60 found
Sort by:
Disambiguations:
Stephen H. Daniel [60]Stephen Hartley Daniel [1]
See also:
Profile: Stephen H. Daniel (Texas A&M University)
  1. Stephen H. Daniel (unknown). John Toland: His Methods, Manners, and Mind. Mcgill-Queen's University Press.
    This study is the first sympathetic philosophical treatment in English of the complete works of John Toland . Professor Daniel presents Toland as a champion of religious toleration and civil liberty whose writing is important because it brings together many of the ideas, themes, and controversies that dominated the early modern period in Europe. Best known for his call for common-sense thinking in the deist manifesto Christianity Not Mysterious, Toland gained notoriety as editor and biographer of Milton, Harrington, and Ludlow; (...)
     
    My bibliography  
     
    Export citation  
  2. Stephen H. Daniel (2013). Berkeley's Doctrine of Mind and the “Black List Hypothesis”: A Dialogue. Southern Journal of Philosophy 51 (1):24-41.
    Clues about what Berkeley was planning to say about mind in his now-lost second volume of the Principles seem to abound in his Notebooks. However, commentators have been reluctant to use his unpublished entries to explicate his remarks about spiritual substances in the Principles and Dialogues for three reasons. First, it has proven difficult to reconcile the seemingly Humean bundle theory of the self in the Notebooks with Berkeley's published characterization of spirits as “active beings or principles.” Second, the fact (...)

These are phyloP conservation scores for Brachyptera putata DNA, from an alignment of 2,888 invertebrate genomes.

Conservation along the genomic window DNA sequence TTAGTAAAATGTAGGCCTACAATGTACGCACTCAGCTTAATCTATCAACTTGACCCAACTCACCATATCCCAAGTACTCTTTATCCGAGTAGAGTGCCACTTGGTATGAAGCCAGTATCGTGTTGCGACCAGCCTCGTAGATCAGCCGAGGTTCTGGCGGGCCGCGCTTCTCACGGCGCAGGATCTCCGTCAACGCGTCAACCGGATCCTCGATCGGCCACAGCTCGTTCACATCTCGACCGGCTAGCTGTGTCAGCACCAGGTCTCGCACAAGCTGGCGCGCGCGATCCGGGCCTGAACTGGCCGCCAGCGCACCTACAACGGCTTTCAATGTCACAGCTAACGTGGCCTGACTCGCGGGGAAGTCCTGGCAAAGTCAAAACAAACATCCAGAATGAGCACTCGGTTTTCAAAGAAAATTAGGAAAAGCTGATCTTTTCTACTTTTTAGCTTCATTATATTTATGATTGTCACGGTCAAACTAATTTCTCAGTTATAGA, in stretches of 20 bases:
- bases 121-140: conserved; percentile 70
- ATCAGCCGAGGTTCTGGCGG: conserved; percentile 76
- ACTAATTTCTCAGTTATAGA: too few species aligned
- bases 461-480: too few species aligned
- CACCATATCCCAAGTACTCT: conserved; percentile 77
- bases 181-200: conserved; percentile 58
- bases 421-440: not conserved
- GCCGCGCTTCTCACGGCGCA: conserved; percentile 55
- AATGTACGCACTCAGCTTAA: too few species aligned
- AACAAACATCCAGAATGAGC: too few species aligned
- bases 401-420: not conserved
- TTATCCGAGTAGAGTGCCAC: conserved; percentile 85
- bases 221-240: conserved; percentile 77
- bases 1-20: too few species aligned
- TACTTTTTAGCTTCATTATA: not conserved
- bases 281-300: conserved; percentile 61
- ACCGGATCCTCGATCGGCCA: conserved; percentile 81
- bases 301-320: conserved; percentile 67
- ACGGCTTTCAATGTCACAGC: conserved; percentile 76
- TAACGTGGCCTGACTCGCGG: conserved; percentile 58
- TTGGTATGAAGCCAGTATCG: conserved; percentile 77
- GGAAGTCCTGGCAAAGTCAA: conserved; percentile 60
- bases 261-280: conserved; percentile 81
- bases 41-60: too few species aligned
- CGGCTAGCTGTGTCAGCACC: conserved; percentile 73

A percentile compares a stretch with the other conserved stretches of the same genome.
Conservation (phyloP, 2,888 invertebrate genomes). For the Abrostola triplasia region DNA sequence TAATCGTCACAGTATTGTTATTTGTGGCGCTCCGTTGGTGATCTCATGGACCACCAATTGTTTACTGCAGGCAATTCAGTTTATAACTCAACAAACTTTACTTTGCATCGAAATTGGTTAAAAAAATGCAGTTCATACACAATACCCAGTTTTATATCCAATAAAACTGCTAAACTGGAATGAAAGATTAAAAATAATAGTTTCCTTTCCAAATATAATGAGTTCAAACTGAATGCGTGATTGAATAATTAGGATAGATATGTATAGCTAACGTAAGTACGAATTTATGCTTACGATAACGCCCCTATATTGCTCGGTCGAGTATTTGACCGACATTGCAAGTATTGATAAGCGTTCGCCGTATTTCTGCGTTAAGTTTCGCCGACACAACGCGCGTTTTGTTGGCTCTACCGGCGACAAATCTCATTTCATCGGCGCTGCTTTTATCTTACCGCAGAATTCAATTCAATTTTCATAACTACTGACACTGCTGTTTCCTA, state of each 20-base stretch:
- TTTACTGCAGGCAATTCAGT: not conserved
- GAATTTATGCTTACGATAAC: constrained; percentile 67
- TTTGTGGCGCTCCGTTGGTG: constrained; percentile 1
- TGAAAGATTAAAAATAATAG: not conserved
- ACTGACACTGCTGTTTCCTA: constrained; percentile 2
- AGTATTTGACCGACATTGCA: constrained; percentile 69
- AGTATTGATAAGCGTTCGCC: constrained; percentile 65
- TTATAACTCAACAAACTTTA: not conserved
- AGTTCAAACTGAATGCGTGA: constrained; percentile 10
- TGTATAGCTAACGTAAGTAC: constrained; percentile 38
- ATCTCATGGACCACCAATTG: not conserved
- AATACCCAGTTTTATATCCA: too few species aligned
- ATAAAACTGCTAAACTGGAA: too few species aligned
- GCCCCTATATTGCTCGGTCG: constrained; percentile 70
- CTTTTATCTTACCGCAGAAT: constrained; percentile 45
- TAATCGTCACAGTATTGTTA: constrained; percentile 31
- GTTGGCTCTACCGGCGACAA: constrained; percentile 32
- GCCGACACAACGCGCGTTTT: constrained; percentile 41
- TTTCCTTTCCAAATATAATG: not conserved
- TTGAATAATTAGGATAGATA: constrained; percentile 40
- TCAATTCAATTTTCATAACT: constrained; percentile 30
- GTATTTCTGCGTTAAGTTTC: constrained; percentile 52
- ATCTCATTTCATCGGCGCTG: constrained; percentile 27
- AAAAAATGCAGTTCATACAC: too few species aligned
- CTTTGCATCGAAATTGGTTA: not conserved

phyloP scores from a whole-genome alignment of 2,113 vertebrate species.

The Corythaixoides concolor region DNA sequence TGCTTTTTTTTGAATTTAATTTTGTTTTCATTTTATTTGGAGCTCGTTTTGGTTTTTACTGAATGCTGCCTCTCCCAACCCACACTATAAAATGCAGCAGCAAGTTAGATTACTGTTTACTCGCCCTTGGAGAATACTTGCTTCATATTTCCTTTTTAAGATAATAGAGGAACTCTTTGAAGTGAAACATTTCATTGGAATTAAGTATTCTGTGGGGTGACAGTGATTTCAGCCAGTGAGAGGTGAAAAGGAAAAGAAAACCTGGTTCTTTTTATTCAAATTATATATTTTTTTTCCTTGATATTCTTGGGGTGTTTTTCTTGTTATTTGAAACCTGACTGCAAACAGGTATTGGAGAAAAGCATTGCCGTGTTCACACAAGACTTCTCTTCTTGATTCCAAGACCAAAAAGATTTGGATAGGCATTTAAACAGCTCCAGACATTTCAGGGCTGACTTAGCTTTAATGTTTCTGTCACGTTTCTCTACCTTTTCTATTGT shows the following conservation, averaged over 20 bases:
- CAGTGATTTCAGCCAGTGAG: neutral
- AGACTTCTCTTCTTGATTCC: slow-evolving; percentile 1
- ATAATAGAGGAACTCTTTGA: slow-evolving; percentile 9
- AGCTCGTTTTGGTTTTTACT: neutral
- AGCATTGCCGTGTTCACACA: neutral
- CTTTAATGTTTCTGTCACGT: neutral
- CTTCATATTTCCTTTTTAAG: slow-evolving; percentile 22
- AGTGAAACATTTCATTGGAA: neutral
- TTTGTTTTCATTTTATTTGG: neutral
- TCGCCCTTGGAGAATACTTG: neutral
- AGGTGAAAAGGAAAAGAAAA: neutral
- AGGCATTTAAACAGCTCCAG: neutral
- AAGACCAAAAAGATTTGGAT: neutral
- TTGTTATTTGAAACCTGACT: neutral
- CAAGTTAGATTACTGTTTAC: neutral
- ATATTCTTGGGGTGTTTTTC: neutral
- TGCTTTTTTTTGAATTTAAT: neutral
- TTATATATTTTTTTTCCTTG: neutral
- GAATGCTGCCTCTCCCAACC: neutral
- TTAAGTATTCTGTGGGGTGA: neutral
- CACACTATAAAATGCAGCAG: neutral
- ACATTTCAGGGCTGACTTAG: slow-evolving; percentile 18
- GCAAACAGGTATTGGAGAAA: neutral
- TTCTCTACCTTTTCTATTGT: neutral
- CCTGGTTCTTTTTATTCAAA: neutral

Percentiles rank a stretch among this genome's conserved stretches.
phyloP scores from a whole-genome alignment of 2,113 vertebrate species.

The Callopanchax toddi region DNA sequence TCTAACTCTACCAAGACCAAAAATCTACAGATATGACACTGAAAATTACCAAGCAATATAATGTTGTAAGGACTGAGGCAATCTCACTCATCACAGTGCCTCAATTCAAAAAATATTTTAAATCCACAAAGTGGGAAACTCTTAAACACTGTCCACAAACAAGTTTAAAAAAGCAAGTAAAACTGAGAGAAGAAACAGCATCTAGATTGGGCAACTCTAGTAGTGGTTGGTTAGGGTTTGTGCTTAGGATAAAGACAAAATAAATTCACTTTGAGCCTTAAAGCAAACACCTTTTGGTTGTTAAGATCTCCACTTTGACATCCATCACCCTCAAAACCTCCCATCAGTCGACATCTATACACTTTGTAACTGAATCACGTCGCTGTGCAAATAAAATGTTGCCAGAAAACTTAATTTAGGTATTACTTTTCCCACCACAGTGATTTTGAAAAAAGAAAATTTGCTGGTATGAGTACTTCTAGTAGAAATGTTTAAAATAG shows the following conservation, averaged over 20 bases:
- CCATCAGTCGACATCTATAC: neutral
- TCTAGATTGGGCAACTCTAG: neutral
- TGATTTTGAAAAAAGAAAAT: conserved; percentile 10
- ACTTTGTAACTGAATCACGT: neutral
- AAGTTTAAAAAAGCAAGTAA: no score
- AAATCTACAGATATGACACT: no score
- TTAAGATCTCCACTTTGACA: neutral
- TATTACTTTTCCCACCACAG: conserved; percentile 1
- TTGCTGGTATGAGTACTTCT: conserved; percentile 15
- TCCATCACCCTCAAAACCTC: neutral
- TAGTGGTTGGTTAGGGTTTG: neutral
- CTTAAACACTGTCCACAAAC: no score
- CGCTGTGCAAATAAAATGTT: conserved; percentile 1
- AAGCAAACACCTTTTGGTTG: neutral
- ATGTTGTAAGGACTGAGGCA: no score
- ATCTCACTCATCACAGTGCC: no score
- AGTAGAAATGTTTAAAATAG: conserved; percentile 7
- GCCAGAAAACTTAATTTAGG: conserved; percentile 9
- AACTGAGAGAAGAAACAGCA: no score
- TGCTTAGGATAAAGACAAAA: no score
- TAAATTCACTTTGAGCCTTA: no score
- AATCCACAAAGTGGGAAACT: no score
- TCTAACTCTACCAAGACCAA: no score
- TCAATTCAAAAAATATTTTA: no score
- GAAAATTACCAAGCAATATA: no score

Direct download (7 more)  
     
    My bibliography  
     
    Export citation  
  3. Stephen H. Daniel, Fringes And Transitive States In William James' Concept Of The Stream Of Thought.
  4. Stephen H. Daniel, The Origins Of Certainty.
    Direct download  
     
    My bibliography  
     
    Export citation  
  5. Stephen H. Daniel, Wittgenstein on Field and Stream.
  6. Stephen H. Daniel (2011). Berkeley's 'Alciphron': English Text and Essays in Interpretation. [REVIEW] British Journal for the History of Philosophy 19 (3):563 - 566.
    Direct download (4 more)  
     
    My bibliography  
     
    Export citation  
  7. Stephen H. Daniel (2011). Berkeley's Rejection of Divine Analogy. Science Et Esprit 63 (2):149-161.
    Berkeley argues that claims about divine predication (e.g., God is wise or exists) should be understood literally rather than analogically, because like all spirits (i.e., causes), God is intelligible only in terms of the extent of his effects. By focusing on the harmony and order of nature, Berkeley thus unites his view of God with his doctrines of mind, force, grace, and power, and avoids challenges to religious claims that are raised by appeals to analogy. The essay concludes by showing (...)
    Direct download  
     
    My bibliography  
     
    Export citation  
  8. Stephen H. Daniel (2010). Berkeley and Spinoza. Revue Philosophique de la France Et de l'Etranger 200 (1):123 - 134.